DR. GAMBLE PARTICIPATES IN CODEX WORKING GROUP

Dr. Ray Gamble, president ex officio of the International Commission on Trichinellosis, traveled to Tokyo, Japan, May 28-30 to participate in meetings as part of the Codex Committee on Food Hygiene’s physical working group tasked with drafting a document on parasites in food. Dr. Gamble provided invaluable expertise to the US Delegation which was led by the United States Department of Agriculture’s Food Safety and Inspection Service (FSIS). Currently, some trade partners such as the European Union and South Africa impose unnecessary trichinae mitigation steps on the United States’ pork industry.  According to Dr. Gamble’s studies, there is virtually no risk for trichinae in the United States. A Codex document that creates counterproductive international standards on parasites would be burdensome on the U.S. pork industry. NPPC looks forward to working with FSIS as this document develops.

 

NPB’S LARSEN TRAVELS TO FINLAND

Steve Larsen, National Pork Board’s Director of Pork Safety, traveled to Kirkkonummi, Finland, June 4-6 to participate in an informal scientific colloquium of researchers/university academics, industry and government officials to hear how countries use Hazard Analysis & Critical Control Points (HACCP) and their issues. The committee is planning to propose a new work item aimed at updating the Codex Alimentarius’s General Principles of Food Hygiene, more specifically its Annex on HACCP. The group of HAACP experts will draft a discussion paper on if there is a need to make revisions and will present their findings at the next CCFH meeting this November.

USDA Announces Programs to Conserve Sensitive Land, Help Beginning Farmers

WASHINGTON, June 4, 2014 – Agriculture Secretary Tom Vilsack today announced that farmers, ranchers and landowners committed to protecting and conserving environmentally sensitive land may now sign up for the Conservation Reserve Program (CRP). The Secretary also announced that retiring farmers enrolled in CRP could receive incentives to transfer a portion of their land to beginning, disadvantaged or veteran farmers through the Transition Incentives Program (TIP).Vilsack continued, “The average age of farmers and ranchers in the United States is 58 years, and twice as many are 65 or older compared to those 45 or younger. The cost of buying land is one of the biggest barriers to many interested in getting started in agriculture. The Transition Incentives Program is very useful as we work to help new farmers and ranchers get started.”

The Conservation Reserve Program provides incentives to producers who utilize conservation methods on environmentally-sensitive lands. For example, farmers are monetarily compensated for establishing long-term vegetative species, such as approved grasses or trees (known as “covers”) to control soil erosion, improve water quality, and enhance wildlife habitat.

CRP consists of a “continuous” and “general” sign-up period. Continuous sign up for the voluntary program starts June 9. Under continuous sign-up authority, eligible land can be enrolled in CRP at any time with contracts of up to 10 to 15 years in duration. In lieu of a general sign-up this year, USDA will allow producers with general CRP contracts expiring this September to have the option of a one-year contract extension. USDA will also implement the 2014 Farm Bill’s requirement that producers enrolled through general sign-up for more than five years can exercise the option to opt-out of the program if certain other conditions are met. In addition, the new grassland provisions, which will allow producers to graze their enrolled land, will enable producers to do so with more flexibility.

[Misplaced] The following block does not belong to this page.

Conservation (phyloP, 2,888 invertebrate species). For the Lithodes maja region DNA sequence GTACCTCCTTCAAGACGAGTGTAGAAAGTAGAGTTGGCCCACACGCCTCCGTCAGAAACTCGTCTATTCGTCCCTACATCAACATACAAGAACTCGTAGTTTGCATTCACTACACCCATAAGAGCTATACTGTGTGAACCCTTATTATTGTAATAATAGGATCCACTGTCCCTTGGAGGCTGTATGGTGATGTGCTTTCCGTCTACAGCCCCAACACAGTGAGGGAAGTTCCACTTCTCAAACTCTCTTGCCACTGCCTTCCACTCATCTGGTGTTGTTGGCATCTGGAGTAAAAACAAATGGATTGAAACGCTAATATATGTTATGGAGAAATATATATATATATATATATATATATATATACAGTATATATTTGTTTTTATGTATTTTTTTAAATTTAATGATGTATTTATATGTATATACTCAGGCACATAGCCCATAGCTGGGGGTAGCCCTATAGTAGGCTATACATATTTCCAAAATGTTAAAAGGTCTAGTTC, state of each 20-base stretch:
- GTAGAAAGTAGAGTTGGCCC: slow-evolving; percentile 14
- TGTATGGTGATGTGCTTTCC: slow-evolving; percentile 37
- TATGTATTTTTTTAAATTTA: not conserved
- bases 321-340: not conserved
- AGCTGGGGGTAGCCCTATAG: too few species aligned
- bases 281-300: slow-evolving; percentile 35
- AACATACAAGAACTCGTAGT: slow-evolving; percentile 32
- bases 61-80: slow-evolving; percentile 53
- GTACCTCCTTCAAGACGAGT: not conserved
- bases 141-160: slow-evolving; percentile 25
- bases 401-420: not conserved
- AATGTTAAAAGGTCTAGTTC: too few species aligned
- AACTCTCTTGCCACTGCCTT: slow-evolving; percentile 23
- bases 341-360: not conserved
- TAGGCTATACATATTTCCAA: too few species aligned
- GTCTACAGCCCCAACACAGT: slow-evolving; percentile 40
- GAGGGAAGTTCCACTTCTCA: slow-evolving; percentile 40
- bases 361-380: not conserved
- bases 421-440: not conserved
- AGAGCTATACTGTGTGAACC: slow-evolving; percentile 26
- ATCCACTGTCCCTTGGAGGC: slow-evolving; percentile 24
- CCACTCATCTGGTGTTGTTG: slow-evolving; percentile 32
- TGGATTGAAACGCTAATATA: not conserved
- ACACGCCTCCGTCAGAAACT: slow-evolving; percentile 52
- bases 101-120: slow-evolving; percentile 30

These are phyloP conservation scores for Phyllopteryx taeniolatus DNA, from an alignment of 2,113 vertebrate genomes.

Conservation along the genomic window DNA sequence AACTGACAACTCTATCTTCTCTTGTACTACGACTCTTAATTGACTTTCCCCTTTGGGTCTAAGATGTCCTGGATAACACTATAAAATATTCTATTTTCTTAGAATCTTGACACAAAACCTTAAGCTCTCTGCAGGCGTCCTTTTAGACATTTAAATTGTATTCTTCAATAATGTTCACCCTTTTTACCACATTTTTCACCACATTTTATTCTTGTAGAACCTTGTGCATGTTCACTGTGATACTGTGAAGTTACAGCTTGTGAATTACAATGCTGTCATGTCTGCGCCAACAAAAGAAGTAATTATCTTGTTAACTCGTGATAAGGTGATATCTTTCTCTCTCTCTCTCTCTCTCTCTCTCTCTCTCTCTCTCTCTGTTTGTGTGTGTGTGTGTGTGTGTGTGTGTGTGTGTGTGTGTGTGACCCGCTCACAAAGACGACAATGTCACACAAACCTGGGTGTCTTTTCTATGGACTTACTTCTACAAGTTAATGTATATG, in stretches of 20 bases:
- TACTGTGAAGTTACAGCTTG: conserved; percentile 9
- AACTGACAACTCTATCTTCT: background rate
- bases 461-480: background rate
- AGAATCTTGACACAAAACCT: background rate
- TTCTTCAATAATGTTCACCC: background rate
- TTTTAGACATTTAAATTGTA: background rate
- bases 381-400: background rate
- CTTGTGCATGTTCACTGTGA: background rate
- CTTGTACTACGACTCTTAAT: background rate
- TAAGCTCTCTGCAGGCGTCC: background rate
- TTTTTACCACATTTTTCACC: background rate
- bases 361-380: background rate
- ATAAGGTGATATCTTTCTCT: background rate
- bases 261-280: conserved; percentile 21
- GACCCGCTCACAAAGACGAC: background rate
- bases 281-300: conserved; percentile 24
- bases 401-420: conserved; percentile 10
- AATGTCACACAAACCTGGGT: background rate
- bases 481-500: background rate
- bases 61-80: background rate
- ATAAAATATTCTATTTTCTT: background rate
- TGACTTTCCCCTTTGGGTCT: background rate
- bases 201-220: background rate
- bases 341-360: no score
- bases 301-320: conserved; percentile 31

The Transition Incentives Program provides two additional years of payments for retired farmers and ranchers who transition expiring CRP acres to socially disadvantaged, military veteran, or beginning producers who return the land to sustainable grazing or crop production. Sign up will also begin June 9. TIP funding was increased by more than 30 percent in the 2014 Farm Bill, providing up to $33 million through 2018.www.fsa.usda.gov.

Both the CRP and TIP were reauthorized by the 2014 Farm Bill. The Farm Bill builds on historic economic gains in rural America over the past five years, while achieving meaningful reform and billions of dollars in savings for taxpayers. Since enactment, USDA has made significant progress to implement each provision of this critical legislation, including providing disaster relief to farmers and ranchers; strengthening risk management tools; expanding access to rural credit; funding critical research; establishing innovative public-private conservation partnerships; developing new markets for rural-made products; and investing in infrastructure, housing and community facilities to help improve quality of life in rural America. For more information, visit www.usda.gov/farmbill.

Cultivating New Farmers and Ranchers- CDFA